Reset relay K6 is actuated to open the ground circuits for windings 282, 283 and 284 of relays K2, K3, and K4, a predetermined time interval (as determined by relay K5) after actuation of relay K4. Upon the operation of relay K4, capacitor 255, connected between ground and movable contact 443 of relay K4, discharges to coil 285 of relay K5, energizing K5 and maintaining it in an energized condition until the discharge of capacitor 255 reaches the dropout voltage of coil 285. Contacts 451 of relay K5 charge capacitor 256 through diode 556 and resistor 566 while the relay K5 is energized. When relay K5 returns to the de-energized state, capacitor 256 discharges to coil 286 of relay K6. The discharge of capacitor 256 momentarily energizes relay K6, opens its contacts 462 and thereby opens the ground circuit for windings 282, 283 and 284 of relays K2, K3 and K4 respectively. When relay K4 returns to the de-energized state, the circuit is again completed between the plus supply and the "off-normal" contacts 404 of stepping switch SS-2, via contacts 441 of relay K4, causing stepping switch SS-2 to advance to its "home" position. This completes the shed cycle, and the system is ready to receive another shed signal for initiation of a new shed cycle.
Under certain circumstances, it may occur that the system detects a power overdraw and consequently develops a shed signal, but can find no load available to shed. Since it is likely that not all items of equipment in the installation are connected to the load-shedding system, the uncontrolled loads can themselves cause a power overdraw. Thus the system will have shed all available loads, but will still generate a shed signal due to the persisting overdraw situation. In such a circumstance, the shed control circuit will have unsuccessfully attempted to find a sheddable load, stepping switch SS-2 will have stopped through its cycle and come to rest in its home position, but relay K2 will remain energized since it continues to receive a shed signal from SCR 82. If nothing were done to deactivate relay K2, the system would be unable to shed any of the sheddable loads that subsequently became available for shedding.
To eliminate this problem relay K13 is used to momentarily deactivate relay K2 each time a sheddable load becomes available. The energizing coil of relay K13 is shown in FIG. 5, and the contacts 89 thereof are shown in FIG. 3. As explained above, each time a sheddable load becomes operable, a momentary signal is sent to relay K13 via the associated capacitor/diode assembly in the associated load sensing circuit, activating relay K13 and opening its contacts 89. For example, if load 3 becomes operable, SCR 163 conducts, sending a momentary signal to relay K13 via capacitor 183 and diode 193. Referring to FIG. 3, activation of relay K13 causes contacts 89 to open, interrupting the supply line sensing signal, rendering SCR 82 non-conductive, and thereby de-activating relay K2. Expiration of the momentary signal to relay K13 causes relay K13 to de-activate, closing contacts 89, re-introducing the supply line sensing signal to SCR 82, causing SCR 82 to conduct again and thereby to reactivate relay K2. Re-activation of relay K2 enables stepping switch SS-2 to begin its search for a load to shed.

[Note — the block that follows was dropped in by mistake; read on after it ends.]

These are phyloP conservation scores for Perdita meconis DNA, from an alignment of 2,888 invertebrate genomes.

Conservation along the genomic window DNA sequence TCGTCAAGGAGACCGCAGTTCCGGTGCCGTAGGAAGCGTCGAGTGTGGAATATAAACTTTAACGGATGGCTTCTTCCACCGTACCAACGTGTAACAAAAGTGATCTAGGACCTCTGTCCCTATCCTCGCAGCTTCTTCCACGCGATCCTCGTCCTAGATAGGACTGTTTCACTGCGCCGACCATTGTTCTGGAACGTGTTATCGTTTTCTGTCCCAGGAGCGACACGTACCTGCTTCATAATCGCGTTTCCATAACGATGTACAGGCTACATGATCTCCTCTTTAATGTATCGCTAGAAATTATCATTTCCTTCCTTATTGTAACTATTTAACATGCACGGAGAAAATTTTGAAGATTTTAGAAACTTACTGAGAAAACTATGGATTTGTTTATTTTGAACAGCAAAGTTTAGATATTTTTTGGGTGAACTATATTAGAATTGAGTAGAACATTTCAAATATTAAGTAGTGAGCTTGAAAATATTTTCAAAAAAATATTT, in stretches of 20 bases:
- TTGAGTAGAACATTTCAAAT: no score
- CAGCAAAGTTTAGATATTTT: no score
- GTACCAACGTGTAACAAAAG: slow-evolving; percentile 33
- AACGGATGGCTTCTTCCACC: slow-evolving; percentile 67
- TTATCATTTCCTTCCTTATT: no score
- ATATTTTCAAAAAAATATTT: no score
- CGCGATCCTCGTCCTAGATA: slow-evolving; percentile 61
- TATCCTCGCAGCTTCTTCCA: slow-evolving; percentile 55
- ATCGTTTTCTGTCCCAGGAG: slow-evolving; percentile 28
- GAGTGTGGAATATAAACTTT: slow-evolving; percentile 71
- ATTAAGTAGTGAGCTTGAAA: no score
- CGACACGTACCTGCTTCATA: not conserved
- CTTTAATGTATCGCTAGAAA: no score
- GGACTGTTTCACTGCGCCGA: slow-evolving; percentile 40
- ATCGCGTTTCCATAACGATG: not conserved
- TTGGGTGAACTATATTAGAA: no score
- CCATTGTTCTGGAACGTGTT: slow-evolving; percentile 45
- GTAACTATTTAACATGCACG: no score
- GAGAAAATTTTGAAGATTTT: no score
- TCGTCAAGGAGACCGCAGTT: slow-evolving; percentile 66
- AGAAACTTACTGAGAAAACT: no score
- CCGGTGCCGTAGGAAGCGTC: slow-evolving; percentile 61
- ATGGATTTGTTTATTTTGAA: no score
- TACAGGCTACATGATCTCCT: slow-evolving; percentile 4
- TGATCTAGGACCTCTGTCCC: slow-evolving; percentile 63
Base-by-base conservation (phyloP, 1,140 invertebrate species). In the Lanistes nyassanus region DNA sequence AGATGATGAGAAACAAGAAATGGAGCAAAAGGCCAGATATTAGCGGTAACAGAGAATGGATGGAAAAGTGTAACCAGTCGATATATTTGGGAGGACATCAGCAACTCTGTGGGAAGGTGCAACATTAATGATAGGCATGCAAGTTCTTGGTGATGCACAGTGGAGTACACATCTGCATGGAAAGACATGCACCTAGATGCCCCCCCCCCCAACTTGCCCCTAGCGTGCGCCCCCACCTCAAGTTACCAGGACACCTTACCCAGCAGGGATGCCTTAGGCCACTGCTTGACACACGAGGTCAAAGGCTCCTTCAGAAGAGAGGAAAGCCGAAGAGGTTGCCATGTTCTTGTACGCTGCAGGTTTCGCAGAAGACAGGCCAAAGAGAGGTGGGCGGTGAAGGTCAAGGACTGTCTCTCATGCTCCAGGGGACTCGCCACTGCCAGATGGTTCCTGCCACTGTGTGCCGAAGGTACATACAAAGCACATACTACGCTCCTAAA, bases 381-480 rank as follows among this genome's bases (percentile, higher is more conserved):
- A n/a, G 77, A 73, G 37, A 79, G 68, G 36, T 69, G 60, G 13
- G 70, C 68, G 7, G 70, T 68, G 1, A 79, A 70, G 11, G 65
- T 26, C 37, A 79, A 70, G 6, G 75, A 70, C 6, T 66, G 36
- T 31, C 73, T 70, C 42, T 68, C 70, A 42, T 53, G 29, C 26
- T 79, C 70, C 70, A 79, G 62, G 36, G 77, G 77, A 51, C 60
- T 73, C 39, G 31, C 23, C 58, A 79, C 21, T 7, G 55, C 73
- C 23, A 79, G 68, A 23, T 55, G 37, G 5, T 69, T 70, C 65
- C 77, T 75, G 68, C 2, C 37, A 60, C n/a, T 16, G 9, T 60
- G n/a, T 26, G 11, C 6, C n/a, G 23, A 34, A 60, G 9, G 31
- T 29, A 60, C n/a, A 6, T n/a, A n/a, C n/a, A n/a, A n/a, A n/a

The function of the sensing priority alignment circuits 21 (FIG. 2) and the control priority alignment circuits 23, (FIG. 2), is to realign the load shedding sequence in such a manner as to prevent a single load from being constantly selected as the first load shed, or the second, etc. This is accomplished in the illustrated embodiment by using a bistable relay to change the sequential position of the loads available for shedding. However, it is to be understood that the same basic circuit here disclosed may be readily expanded to permit tristable operation, quadri-stable operation, etc., thereby permitting further desired variety in the sequencing of the load shedding operation.
Referring to FIG. 4, the individual load sensing circuits S1-S4 for load lines 101, 102, 103 and 104 (FIG. 5) are connectable to the low sensing bank (bank 1 of SS-2) in the order S1-S4 via the normally closed contacts of a relay K10. The same load sensing circuits are also connectable to the first four stationary contacts of the low sensing bank in the order S3, S4, S1, S2 via the normally open contacts of relay K10. Load sensing circuit S5 is connected directly to the fifth stationary contact of the low sensing bank.
Similarly, the first four stationary contacts of bank 3 of stepping switch SS-2 (low shedding) are connectable to load disconnects D1-D4 respectively via the normally closed contacts of relay K8 and are connectable to load disconnects D3, D4, D1 and D2, respectively via the normally open contacts of relay K8. The fifth stationary contact is directly connected to load disconnect D5. Thus when relays K8 and K10 are de-energized as shown in FIG. 4, the sequence for the load shedding is loads 1, 2, 3, 4, 5, whereas if relays K8 and K10 are energized the sequence is 3, 4, 1, 2, 5.
Relays K11 and K9 similarly control the shedding alignment for the high loads 6-10. Load sensors S6-S9 are connectable to the first four stationary contacts of bank 2 of stepping switch SS-2 in the order S6, S7, S8, S9 via the normally closed contacts of relay K11 whereas the same load sensors are connectable thereto in the order S8, S9, S6, S7 via the normally open contacts of relay K11. The first four stationary contacts of bank 4 of stepping switch SS-2 are connectable to load disconnects D1, D2, D3, D4 respectively, via the normally closed contacts of relay K9 and are connectable to load disconnects D3, D4, D1, D2 respectively via the normally open contacts. Load sensor S10 is directly connected to the fifth contact of bank 2, and the fifth contact of bank 4 is directly connected to load disconnect D10. Thus, if relays K9 and K11 are in the de-energized state as shown in FIG. 4 the shedding sequence is 6, 7, 8, 9, 10 whereas if the relays are energized the shedding sequence is 8, 9, 6, 7, 10.